Expert Roundup: Advice to Mitigate the Effects of Coronavirus

The spread of the new coronavirus has affected people all over the world, and state and local governments are taking sweeping actions to halt the spread of the disease.

However, the new coronavirus still affects people in several ways: family relationships, economic effects, social isolation, health related behaviors, disruption to essential services, disrupted education, transport and green space, social disorder, and psychosocial effects.

That is why we reached out to 12 experts and asked them the following question:

What advice do you have to mitigate the effects of coronavirus on people? 

Keep reading to see what advice they shared with us.


Donna Hallas | NYU Rory Meyers College of Nursing

We are not out of the ‘COVID-19’ woods yet. We must stay focused while on the trail to find a safe way out. While on the trail we have been dealing with tremendous stress and loss: the deaths of loved ones, a nation grieving the loss of over 500,000 individuals, COVID-19 illness that ranges from mild to severe and some with long lasting symptoms – the long haulers- with unknown long term outcomes. Our hope has been on maintaining public health measures and now a COVID-19 vaccine. To emerge safely from the woods, Everyone must take the vaccine AND fight the urge to stop public health safety measures too soon. Wearing masks has been life saving as evidenced by the significant reduction of influenza nationwide during this COVID pandemic. To achieve the goal of living and thriving in the ‘new normal’ whatever that may be, assuming responsibility for protecting yourself and those with whom you interact, including individuals you don’t know just ‘walking by on the trails’ it is essential to take the vaccine, wear masks until it is scientifically safe to remove them, and support and respect one another.

Philip Warburg | Boston University

As we move toward a lifting of the pandemic’s pall, how quickly will our rediscovered embrace of localism, of appreciating the outdoors just footsteps outside our homes, yield to jet flights overhead carrying cabin-fevered travelers to sites more distant, though not necessarily more wondrous, than the intimate signs of nature that took charge of our backyards and neighborhood parks? Last spring a chorus of birds and chatter of squirrels filled a vacuum created by human tragedy. This spring, as we reawaken, let’s hold fast to some of that calm.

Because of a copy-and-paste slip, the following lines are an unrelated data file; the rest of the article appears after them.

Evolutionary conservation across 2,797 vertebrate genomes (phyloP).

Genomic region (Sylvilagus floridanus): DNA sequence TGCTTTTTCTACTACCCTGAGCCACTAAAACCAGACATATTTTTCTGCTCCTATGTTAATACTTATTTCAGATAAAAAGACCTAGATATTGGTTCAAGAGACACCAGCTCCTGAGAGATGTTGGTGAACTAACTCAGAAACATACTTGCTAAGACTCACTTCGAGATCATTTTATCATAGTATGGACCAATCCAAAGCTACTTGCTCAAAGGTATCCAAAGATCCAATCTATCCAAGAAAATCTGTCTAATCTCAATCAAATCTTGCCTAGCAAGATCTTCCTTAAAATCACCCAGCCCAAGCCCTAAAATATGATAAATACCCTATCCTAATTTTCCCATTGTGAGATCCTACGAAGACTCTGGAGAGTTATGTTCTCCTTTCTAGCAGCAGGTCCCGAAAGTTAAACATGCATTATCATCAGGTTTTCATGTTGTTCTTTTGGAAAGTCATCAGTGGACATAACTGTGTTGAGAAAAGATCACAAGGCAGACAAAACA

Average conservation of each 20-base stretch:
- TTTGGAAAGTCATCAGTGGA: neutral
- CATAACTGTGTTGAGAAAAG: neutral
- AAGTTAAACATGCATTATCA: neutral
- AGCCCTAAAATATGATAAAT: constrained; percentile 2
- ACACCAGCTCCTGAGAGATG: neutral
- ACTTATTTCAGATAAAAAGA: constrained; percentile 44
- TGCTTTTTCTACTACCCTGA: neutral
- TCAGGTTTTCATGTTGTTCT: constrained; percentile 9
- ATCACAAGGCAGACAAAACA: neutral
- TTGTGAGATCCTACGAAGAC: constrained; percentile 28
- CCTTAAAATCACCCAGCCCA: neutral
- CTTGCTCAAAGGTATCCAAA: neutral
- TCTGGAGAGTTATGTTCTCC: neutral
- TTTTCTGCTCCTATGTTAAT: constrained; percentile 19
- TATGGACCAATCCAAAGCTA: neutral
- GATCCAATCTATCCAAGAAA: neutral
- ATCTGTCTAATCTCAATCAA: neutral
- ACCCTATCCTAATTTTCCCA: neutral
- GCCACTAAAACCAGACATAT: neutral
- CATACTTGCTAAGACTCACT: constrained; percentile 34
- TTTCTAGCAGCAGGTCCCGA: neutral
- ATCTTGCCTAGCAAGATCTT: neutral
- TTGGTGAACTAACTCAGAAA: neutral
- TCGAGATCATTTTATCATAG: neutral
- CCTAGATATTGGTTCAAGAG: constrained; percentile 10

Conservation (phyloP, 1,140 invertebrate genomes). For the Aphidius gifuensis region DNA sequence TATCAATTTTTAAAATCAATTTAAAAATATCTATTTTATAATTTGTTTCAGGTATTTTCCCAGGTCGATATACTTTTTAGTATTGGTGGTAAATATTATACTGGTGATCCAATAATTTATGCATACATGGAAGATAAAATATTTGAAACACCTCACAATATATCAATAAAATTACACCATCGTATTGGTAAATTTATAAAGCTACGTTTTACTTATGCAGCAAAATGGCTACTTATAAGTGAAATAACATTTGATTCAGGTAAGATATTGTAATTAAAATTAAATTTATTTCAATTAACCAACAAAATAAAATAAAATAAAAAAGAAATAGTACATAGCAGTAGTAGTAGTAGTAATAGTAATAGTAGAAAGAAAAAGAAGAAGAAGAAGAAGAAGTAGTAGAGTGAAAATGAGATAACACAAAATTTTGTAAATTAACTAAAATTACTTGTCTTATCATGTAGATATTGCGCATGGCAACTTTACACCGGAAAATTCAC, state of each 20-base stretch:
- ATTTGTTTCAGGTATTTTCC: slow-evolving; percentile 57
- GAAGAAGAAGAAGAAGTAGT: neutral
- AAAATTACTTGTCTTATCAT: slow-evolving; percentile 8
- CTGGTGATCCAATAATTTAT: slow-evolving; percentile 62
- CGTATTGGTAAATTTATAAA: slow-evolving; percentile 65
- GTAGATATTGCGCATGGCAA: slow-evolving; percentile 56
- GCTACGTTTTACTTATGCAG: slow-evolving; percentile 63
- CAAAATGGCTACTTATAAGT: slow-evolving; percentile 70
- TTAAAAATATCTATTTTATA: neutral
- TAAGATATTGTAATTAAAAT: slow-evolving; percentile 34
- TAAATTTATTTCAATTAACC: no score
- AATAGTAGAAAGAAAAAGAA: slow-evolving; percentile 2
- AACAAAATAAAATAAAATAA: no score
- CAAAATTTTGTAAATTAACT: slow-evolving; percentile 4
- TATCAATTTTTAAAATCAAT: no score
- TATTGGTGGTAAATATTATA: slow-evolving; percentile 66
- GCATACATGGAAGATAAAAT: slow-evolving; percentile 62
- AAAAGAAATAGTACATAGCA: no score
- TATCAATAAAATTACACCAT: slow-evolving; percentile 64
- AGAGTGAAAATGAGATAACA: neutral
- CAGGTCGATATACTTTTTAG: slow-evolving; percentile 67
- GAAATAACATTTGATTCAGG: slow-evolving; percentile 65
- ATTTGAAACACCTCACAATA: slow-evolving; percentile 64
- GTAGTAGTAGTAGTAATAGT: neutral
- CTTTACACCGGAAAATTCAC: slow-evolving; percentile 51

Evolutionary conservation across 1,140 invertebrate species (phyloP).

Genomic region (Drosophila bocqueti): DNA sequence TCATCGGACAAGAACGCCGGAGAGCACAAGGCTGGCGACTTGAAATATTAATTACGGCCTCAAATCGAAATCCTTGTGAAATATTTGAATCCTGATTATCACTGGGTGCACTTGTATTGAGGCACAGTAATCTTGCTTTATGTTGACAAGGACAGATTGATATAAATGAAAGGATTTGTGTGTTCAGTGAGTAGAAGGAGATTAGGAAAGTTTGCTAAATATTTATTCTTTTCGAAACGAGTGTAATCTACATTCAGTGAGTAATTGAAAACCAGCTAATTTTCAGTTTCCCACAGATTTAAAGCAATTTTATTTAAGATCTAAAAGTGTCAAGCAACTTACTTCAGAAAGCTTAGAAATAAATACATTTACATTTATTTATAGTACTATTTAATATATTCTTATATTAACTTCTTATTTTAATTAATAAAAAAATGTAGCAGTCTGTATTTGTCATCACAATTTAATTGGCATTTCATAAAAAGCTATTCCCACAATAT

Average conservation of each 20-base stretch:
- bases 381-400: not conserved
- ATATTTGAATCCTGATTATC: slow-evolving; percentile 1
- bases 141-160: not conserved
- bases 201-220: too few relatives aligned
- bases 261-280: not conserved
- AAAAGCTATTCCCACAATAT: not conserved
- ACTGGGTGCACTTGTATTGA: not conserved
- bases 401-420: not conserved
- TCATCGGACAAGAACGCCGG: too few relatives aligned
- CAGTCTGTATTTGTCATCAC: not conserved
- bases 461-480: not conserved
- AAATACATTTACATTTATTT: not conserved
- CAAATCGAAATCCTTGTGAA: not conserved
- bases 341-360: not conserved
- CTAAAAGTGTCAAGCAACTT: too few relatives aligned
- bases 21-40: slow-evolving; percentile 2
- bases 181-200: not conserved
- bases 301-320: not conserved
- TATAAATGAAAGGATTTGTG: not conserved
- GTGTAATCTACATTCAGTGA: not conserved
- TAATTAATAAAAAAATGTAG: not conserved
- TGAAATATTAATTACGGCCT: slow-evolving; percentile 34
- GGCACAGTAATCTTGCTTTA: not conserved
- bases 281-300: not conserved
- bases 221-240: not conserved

John Thatamanil | Union Theological Seminary

Despite significant pockets of resistance and denialism, we have learned together that human beings are capable of taking drastic measures at a planetary level to meet a global threat. We can, on a dime, close up shop, close borders, and quarantine at home, and completely reorder our work lives. It hasn’t been easy, but we managed to do it, albeit imperfectly. We have learned that the human species does have the capacity to act together on a planetary level to avert even greater mass casualties.

The lessons we are learning by meeting the COVID threat must now be practiced and augmented. This is but the first of many shocks to the system that loom before us in this still young century. Our response to COVID is teaching us what Martin Luther King, Jr. tried to tell us more than fifty years ago: “We must learn to live together as brothers or perish together as fools.” Our response to COVID suggests that we just might have the capacity both to avoid perishing together and preserve the natural world that we so deeply love. Let us learn to trust that we are indeed capable of saving ourselves and the planet from the worst case scenarios that loom before us.

Enieda Roldan | Florida International University in Miami, FL